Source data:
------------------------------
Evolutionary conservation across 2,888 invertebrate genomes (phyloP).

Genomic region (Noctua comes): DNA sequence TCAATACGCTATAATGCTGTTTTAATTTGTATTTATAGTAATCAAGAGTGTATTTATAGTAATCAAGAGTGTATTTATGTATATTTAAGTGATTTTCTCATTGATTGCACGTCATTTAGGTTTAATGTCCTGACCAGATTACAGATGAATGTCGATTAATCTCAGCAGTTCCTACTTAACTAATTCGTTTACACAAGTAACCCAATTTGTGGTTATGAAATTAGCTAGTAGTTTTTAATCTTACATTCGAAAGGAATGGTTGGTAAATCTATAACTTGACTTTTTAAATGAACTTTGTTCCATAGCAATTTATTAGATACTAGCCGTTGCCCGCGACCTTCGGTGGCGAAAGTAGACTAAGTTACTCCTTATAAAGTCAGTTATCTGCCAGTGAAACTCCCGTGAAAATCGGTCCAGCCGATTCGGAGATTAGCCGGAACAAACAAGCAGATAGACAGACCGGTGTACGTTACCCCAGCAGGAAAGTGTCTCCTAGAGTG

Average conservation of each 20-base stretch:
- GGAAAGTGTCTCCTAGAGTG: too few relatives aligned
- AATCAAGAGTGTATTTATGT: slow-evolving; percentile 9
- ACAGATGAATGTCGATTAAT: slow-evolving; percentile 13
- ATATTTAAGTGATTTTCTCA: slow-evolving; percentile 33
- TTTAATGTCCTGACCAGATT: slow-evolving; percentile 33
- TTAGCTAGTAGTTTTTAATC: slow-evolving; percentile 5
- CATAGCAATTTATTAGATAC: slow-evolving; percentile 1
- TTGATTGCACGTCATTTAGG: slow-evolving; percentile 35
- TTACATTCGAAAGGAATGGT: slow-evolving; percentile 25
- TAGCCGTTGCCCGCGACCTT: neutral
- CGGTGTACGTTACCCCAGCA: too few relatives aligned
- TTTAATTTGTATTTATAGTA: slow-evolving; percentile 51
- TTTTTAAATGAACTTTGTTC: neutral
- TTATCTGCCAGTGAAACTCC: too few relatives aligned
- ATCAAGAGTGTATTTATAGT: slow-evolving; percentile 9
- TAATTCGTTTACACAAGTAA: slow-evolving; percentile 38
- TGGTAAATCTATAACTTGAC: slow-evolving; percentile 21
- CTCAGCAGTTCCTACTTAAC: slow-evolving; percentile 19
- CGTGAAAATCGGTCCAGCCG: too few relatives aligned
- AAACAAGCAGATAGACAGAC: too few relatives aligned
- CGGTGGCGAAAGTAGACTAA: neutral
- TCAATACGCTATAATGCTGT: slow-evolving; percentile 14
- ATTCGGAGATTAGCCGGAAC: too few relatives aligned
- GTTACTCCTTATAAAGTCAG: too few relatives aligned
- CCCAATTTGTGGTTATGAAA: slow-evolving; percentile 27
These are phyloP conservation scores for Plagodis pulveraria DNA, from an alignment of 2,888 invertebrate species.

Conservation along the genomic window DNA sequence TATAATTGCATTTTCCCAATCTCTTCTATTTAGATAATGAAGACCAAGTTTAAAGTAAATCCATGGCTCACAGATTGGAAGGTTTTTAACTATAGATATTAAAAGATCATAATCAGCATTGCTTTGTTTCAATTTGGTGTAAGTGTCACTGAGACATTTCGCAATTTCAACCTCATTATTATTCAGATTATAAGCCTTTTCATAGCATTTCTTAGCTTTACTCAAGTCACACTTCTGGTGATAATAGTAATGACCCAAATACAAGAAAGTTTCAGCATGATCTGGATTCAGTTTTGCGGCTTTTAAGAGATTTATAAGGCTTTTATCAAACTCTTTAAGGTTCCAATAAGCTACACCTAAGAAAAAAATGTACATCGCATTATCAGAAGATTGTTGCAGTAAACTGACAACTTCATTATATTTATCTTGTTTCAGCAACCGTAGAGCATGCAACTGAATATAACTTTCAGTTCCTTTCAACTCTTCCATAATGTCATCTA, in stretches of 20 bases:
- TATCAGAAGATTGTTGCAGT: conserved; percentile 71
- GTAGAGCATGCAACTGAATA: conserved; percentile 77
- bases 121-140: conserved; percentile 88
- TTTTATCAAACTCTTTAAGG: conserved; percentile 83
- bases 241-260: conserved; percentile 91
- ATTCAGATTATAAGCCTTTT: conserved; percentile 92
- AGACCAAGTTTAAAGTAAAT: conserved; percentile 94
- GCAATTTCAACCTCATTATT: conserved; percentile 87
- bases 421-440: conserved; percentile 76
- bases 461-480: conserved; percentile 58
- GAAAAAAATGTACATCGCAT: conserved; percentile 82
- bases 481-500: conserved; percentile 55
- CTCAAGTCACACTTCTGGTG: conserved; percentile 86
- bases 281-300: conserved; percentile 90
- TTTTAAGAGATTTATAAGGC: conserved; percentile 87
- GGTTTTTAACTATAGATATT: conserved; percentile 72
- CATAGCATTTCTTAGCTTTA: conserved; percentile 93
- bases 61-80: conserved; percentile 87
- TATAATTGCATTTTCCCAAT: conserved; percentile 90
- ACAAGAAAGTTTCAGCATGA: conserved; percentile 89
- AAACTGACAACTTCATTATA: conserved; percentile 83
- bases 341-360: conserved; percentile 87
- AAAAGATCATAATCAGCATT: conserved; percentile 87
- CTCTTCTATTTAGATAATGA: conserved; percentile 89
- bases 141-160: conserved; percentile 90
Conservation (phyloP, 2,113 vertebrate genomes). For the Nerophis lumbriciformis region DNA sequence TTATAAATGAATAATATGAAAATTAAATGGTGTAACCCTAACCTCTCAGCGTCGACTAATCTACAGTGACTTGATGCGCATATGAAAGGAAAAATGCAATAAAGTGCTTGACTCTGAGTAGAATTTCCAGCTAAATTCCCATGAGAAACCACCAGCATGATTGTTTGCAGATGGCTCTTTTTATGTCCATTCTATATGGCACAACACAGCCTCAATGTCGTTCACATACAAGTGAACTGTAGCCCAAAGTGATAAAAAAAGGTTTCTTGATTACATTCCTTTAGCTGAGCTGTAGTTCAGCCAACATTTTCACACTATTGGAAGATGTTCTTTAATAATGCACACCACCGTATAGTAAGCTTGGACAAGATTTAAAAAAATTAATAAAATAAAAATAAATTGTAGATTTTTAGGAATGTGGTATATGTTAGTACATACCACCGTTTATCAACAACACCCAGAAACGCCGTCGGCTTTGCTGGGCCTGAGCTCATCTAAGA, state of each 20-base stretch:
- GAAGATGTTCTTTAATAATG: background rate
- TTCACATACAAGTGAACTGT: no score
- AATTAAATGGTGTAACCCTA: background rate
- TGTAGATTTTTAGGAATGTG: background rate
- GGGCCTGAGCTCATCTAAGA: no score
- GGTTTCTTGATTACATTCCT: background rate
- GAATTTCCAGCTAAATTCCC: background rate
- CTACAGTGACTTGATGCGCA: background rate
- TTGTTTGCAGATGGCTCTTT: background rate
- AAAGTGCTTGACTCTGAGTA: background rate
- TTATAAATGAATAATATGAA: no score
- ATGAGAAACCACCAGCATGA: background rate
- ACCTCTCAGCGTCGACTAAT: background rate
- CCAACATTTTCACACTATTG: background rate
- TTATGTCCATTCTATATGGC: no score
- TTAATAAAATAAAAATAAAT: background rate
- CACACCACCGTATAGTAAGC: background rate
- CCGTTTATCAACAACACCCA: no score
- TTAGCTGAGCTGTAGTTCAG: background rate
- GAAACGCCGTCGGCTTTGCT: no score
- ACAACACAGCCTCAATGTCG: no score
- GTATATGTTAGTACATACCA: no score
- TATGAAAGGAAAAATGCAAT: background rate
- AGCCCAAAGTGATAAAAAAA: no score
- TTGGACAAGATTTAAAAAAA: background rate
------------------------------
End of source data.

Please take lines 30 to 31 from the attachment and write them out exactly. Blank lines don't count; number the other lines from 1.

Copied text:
Conservation along the genomic window DNA sequence TATAATTGCATTTTCCCAATCTCTTCTATTTAGATAATGAAGACCAAGTTTAAAGTAAATCCATGGCTCACAGATTGGAAGGTTTTTAACTATAGATATTAAAAGATCATAATCAGCATTGCTTTGTTTCAATTTGGTGTAAGTGTCACTGAGACATTTCGCAATTTCAACCTCATTATTATTCAGATTATAAGCCTTTTCATAGCATTTCTTAGCTTTACTCAAGTCACACTTCTGGTGATAATAGTAATGACCCAAATACAAGAAAGTTTCAGCATGATCTGGATTCAGTTTTGCGGCTTTTAAGAGATTTATAAGGCTTTTATCAAACTCTTTAAGGTTCCAATAAGCTACACCTAAGAAAAAAATGTACATCGCATTATCAGAAGATTGTTGCAGTAAACTGACAACTTCATTATATTTATCTTGTTTCAGCAACCGTAGAGCATGCAACTGAATATAACTTTCAGTTCCTTTCAACTCTTCCATAATGTCATCTA, in stretches of 20 bases:
- TATCAGAAGATTGTTGCAGT: conserved; percentile 71